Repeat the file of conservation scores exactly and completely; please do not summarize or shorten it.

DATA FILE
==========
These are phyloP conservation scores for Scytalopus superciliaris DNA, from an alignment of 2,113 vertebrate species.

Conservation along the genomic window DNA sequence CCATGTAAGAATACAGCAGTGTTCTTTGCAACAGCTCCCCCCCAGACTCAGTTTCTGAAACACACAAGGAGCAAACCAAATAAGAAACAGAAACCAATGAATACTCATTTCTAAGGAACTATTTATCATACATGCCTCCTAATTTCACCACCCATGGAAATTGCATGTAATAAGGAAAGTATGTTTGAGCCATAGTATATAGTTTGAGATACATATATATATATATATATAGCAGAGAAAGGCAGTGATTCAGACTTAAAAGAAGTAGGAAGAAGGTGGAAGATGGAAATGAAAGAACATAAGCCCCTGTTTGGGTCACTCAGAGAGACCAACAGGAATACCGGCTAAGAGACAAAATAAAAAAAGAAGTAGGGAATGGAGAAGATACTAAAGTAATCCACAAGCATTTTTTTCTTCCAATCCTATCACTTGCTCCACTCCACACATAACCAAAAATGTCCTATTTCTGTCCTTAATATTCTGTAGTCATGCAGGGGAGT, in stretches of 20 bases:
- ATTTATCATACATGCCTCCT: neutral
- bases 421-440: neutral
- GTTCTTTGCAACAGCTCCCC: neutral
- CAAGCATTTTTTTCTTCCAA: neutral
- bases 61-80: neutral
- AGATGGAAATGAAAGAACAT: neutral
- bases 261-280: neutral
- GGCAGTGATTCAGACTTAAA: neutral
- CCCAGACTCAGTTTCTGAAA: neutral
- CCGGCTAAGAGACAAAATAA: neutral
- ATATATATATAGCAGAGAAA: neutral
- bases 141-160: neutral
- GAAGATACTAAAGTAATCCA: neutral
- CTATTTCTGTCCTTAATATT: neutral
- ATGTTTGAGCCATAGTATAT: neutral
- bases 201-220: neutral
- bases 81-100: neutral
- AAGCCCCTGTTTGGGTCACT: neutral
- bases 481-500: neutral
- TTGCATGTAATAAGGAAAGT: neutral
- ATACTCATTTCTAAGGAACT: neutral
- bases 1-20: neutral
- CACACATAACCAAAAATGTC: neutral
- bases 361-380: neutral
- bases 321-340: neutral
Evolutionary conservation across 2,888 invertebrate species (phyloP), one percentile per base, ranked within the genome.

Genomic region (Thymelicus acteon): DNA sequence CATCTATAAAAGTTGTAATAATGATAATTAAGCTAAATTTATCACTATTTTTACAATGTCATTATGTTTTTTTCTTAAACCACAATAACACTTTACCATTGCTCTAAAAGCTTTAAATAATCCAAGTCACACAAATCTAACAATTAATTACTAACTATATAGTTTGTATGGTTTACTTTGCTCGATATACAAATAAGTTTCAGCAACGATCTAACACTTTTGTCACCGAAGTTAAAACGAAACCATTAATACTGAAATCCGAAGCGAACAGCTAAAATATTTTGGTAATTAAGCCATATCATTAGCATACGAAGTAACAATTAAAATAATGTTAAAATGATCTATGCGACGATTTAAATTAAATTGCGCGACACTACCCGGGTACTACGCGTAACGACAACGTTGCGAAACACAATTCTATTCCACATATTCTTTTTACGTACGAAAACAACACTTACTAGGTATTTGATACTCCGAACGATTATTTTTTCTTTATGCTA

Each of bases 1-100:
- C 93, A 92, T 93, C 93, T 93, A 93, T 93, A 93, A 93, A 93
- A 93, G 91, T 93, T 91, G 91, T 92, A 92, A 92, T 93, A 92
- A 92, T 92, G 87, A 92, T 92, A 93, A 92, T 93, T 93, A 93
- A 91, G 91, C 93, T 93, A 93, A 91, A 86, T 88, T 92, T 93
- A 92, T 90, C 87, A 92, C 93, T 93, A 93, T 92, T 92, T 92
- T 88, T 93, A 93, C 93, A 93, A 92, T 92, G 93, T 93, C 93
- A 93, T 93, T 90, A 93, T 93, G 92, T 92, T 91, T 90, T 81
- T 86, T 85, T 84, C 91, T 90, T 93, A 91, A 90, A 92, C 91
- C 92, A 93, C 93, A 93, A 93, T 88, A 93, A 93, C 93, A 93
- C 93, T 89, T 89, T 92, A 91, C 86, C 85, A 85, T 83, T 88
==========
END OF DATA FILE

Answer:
These are phyloP conservation scores for Scytalopus superciliaris DNA, from an alignment of 2,113 vertebrate species.

Conservation along the genomic window DNA sequence CCATGTAAGAATACAGCAGTGTTCTTTGCAACAGCTCCCCCCCAGACTCAGTTTCTGAAACACACAAGGAGCAAACCAAATAAGAAACAGAAACCAATGAATACTCATTTCTAAGGAACTATTTATCATACATGCCTCCTAATTTCACCACCCATGGAAATTGCATGTAATAAGGAAAGTATGTTTGAGCCATAGTATATAGTTTGAGATACATATATATATATATATATAGCAGAGAAAGGCAGTGATTCAGACTTAAAAGAAGTAGGAAGAAGGTGGAAGATGGAAATGAAAGAACATAAGCCCCTGTTTGGGTCACTCAGAGAGACCAACAGGAATACCGGCTAAGAGACAAAATAAAAAAAGAAGTAGGGAATGGAGAAGATACTAAAGTAATCCACAAGCATTTTTTTCTTCCAATCCTATCACTTGCTCCACTCCACACATAACCAAAAATGTCCTATTTCTGTCCTTAATATTCTGTAGTCATGCAGGGGAGT, in stretches of 20 bases:
- ATTTATCATACATGCCTCCT: neutral
- bases 421-440: neutral
- GTTCTTTGCAACAGCTCCCC: neutral
- CAAGCATTTTTTTCTTCCAA: neutral
- bases 61-80: neutral
- AGATGGAAATGAAAGAACAT: neutral
- bases 261-280: neutral
- GGCAGTGATTCAGACTTAAA: neutral
- CCCAGACTCAGTTTCTGAAA: neutral
- CCGGCTAAGAGACAAAATAA: neutral
- ATATATATATAGCAGAGAAA: neutral
- bases 141-160: neutral
- GAAGATACTAAAGTAATCCA: neutral
- CTATTTCTGTCCTTAATATT: neutral
- ATGTTTGAGCCATAGTATAT: neutral
- bases 201-220: neutral
- bases 81-100: neutral
- AAGCCCCTGTTTGGGTCACT: neutral
- bases 481-500: neutral
- TTGCATGTAATAAGGAAAGT: neutral
- ATACTCATTTCTAAGGAACT: neutral
- bases 1-20: neutral
- CACACATAACCAAAAATGTC: neutral
- bases 361-380: neutral
- bases 321-340: neutral
Evolutionary conservation across 2,888 invertebrate species (phyloP), one percentile per base, ranked within the genome.

Genomic region (Thymelicus acteon): DNA sequence CATCTATAAAAGTTGTAATAATGATAATTAAGCTAAATTTATCACTATTTTTACAATGTCATTATGTTTTTTTCTTAAACCACAATAACACTTTACCATTGCTCTAAAAGCTTTAAATAATCCAAGTCACACAAATCTAACAATTAATTACTAACTATATAGTTTGTATGGTTTACTTTGCTCGATATACAAATAAGTTTCAGCAACGATCTAACACTTTTGTCACCGAAGTTAAAACGAAACCATTAATACTGAAATCCGAAGCGAACAGCTAAAATATTTTGGTAATTAAGCCATATCATTAGCATACGAAGTAACAATTAAAATAATGTTAAAATGATCTATGCGACGATTTAAATTAAATTGCGCGACACTACCCGGGTACTACGCGTAACGACAACGTTGCGAAACACAATTCTATTCCACATATTCTTTTTACGTACGAAAACAACACTTACTAGGTATTTGATACTCCGAACGATTATTTTTTCTTTATGCTA

Each of bases 1-100:
- C 93, A 92, T 93, C 93, T 93, A 93, T 93, A 93, A 93, A 93
- A 93, G 91, T 93, T 91, G 91, T 92, A 92, A 92, T 93, A 92
- A 92, T 92, G 87, A 92, T 92, A 93, A 92, T 93, T 93, A 93
- A 91, G 91, C 93, T 93, A 93, A 91, A 86, T 88, T 92, T 93
- A 92, T 90, C 87, A 92, C 93, T 93, A 93, T 92, T 92, T 92
- T 88, T 93, A 93, C 93, A 93, A 92, T 92, G 93, T 93, C 93
- A 93, T 93, T 90, A 93, T 93, G 92, T 92, T 91, T 90, T 81
- T 86, T 85, T 84, C 91, T 90, T 93, A 91, A 90, A 92, C 91
- C 92, A 93, C 93, A 93, A 93, T 88, A 93, A 93, C 93, A 93
- C 93, T 89, T 89, T 92, A 91, C 86, C 85, A 85, T 83, T 88